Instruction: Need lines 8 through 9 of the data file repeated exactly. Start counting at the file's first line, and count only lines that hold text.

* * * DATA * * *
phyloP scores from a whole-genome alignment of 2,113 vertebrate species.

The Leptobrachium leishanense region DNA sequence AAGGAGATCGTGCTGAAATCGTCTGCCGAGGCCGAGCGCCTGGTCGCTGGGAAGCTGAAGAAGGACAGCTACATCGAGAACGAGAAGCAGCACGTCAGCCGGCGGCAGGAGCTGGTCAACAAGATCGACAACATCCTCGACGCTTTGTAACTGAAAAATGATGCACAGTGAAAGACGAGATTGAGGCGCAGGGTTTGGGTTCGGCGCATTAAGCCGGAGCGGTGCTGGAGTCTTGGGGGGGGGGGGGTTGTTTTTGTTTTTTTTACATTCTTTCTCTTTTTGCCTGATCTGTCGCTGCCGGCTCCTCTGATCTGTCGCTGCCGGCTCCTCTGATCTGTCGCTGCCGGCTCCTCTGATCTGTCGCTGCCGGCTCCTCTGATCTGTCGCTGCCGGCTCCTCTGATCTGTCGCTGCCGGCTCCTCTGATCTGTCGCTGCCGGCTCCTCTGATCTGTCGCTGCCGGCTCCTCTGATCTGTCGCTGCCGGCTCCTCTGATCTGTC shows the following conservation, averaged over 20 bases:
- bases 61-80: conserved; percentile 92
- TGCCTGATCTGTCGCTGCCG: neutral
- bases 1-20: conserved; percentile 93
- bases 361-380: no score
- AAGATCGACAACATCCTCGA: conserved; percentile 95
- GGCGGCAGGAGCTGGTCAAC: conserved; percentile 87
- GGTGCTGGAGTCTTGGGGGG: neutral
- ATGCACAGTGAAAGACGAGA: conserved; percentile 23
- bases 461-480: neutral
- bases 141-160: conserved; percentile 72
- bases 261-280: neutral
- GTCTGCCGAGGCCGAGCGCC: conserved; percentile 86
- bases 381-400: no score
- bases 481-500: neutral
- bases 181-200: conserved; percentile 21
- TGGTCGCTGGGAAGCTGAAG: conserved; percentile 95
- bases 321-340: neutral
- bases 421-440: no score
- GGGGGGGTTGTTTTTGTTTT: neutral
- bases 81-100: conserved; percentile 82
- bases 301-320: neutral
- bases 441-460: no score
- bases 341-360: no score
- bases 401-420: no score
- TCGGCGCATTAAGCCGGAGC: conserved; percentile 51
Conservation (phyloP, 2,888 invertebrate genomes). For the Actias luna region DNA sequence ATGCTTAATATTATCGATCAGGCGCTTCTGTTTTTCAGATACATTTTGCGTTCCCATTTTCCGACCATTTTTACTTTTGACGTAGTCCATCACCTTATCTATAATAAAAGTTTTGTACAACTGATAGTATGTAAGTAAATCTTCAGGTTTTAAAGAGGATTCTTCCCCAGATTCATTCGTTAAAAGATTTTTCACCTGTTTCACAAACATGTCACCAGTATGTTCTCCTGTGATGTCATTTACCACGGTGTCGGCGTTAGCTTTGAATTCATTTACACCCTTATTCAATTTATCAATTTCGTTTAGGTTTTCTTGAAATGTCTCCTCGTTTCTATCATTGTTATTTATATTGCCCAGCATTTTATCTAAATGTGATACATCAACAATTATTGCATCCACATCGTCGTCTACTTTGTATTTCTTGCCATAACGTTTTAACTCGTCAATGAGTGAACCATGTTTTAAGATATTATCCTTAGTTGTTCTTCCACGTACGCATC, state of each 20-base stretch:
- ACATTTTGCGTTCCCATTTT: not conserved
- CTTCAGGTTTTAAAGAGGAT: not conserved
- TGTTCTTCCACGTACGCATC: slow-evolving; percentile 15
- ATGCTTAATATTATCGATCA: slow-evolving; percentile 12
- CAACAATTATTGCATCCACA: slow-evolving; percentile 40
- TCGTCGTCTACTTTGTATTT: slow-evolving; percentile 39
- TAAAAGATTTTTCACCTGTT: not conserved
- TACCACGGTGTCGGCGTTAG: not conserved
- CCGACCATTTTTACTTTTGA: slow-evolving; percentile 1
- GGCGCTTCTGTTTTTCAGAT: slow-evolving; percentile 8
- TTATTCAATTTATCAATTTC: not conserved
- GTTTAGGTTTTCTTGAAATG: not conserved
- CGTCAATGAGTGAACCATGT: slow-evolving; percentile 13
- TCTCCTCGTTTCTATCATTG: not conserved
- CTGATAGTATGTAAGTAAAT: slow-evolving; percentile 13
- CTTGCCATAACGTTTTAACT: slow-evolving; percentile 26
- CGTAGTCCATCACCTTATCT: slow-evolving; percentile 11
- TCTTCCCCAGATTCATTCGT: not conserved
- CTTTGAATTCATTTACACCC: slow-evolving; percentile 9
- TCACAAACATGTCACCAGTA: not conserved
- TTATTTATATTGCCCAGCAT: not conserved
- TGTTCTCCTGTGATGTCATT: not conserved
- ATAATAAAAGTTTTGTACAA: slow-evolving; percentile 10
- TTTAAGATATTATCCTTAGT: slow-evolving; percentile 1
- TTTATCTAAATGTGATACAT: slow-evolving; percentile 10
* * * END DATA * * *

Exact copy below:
- GGCGGCAGGAGCTGGTCAAC: conserved; percentile 87
- GGTGCTGGAGTCTTGGGGGG: neutral